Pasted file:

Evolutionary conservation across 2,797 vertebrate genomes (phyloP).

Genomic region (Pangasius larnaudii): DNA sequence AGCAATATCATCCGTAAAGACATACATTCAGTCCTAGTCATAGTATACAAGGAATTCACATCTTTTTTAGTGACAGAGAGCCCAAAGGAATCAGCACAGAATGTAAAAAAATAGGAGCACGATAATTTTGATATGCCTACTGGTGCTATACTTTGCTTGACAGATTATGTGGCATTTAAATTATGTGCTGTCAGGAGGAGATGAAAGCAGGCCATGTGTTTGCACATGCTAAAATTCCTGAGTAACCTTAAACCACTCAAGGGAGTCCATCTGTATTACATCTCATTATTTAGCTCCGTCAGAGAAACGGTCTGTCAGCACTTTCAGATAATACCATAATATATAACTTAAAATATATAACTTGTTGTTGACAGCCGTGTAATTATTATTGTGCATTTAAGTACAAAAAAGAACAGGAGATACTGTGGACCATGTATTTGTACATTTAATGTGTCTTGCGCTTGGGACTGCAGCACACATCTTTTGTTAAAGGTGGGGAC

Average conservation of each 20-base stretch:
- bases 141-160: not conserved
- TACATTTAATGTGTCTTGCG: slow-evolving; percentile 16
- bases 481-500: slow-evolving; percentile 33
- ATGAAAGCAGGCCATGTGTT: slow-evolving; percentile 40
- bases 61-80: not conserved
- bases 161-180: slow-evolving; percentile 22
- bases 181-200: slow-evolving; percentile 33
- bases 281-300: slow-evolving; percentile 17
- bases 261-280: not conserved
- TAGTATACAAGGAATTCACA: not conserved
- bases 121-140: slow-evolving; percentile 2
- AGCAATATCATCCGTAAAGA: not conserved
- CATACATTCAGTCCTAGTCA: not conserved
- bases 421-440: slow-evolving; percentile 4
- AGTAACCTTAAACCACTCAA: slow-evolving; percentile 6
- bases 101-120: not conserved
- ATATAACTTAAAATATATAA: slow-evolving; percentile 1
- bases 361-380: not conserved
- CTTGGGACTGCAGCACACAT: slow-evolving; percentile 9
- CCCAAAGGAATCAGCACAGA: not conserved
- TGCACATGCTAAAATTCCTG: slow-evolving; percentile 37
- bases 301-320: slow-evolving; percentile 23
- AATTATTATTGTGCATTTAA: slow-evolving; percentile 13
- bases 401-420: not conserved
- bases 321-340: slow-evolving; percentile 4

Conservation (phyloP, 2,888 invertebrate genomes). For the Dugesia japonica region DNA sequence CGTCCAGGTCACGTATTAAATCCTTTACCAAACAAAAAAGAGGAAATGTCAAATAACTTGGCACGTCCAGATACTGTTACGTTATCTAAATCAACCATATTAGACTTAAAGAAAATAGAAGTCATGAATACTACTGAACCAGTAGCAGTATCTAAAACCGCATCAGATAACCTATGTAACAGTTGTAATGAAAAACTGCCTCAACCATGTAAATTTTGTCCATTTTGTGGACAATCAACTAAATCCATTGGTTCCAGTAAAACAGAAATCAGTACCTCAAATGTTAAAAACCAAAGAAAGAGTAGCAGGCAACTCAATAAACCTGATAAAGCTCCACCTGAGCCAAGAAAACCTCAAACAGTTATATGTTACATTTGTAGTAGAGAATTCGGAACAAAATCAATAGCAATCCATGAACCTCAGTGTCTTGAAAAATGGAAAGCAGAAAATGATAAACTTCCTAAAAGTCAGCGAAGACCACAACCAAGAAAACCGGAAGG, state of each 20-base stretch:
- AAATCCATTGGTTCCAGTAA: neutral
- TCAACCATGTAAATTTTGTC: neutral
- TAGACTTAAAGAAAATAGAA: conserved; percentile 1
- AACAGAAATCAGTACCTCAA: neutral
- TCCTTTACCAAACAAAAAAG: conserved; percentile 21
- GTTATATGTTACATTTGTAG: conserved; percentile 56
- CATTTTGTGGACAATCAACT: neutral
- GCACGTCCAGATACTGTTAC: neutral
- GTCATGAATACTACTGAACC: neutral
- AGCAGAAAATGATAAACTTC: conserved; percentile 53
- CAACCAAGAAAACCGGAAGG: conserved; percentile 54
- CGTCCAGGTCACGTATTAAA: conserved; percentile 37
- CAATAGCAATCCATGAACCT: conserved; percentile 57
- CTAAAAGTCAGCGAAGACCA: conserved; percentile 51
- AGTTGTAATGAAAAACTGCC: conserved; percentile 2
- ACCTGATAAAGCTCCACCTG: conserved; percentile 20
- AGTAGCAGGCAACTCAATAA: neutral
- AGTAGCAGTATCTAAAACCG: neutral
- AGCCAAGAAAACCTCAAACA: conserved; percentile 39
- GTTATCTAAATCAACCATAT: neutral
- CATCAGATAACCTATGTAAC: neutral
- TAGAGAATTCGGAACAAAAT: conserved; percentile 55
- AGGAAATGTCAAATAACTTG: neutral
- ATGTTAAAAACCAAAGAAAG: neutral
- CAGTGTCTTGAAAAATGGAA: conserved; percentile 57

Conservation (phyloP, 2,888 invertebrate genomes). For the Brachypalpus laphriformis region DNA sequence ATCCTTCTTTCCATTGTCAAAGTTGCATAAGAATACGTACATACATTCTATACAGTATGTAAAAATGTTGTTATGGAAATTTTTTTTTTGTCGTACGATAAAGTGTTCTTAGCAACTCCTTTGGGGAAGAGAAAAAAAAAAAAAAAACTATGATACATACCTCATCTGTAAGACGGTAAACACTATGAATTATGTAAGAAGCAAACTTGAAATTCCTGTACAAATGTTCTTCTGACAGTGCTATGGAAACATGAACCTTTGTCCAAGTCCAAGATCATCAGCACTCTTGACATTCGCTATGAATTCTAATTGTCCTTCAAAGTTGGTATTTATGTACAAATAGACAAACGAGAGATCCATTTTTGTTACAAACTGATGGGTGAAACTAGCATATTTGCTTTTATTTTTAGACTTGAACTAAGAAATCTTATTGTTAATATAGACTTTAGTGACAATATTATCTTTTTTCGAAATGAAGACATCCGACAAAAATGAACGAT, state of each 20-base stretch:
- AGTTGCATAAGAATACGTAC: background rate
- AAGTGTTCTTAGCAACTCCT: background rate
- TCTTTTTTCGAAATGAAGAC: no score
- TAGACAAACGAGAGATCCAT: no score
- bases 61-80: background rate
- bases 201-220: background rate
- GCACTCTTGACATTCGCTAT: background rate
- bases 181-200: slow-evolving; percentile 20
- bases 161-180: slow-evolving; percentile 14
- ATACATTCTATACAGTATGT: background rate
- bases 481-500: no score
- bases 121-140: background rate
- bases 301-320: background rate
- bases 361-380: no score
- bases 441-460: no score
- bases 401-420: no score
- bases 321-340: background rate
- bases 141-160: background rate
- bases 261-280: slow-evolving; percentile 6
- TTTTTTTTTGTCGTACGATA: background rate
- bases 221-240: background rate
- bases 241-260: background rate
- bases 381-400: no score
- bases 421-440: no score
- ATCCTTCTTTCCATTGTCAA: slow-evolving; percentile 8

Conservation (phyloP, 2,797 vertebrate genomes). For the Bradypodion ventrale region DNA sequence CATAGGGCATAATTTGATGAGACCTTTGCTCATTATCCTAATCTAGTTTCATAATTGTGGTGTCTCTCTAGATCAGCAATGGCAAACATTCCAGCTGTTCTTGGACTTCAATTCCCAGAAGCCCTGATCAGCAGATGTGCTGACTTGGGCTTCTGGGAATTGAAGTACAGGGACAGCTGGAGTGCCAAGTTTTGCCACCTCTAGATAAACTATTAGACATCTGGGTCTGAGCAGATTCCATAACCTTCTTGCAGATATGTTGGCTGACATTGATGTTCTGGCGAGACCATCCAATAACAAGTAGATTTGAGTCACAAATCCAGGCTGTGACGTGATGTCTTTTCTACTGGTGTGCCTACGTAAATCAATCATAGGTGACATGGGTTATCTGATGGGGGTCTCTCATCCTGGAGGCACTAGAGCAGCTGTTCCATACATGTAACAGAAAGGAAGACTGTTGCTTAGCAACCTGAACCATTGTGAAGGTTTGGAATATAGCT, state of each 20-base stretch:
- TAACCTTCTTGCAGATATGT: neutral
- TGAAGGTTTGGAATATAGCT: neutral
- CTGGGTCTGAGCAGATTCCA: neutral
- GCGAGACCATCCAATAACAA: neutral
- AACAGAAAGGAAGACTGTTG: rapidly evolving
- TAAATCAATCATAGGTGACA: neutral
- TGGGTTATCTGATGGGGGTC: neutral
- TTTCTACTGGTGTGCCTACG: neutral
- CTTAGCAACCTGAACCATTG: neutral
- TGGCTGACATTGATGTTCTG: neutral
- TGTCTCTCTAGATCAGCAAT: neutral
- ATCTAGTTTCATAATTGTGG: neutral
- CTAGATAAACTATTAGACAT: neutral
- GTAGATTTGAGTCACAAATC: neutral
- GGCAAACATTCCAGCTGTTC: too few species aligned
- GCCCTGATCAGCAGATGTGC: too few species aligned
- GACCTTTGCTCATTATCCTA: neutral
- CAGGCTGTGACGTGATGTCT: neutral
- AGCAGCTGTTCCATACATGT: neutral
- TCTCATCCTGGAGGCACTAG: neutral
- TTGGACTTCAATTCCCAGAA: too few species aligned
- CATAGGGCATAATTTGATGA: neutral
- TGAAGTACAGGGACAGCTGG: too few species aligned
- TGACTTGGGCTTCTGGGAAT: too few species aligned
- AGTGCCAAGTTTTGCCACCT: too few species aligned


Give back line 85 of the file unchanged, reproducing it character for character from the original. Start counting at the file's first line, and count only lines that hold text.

- GCGAGACCATCCAATAACAA: neutral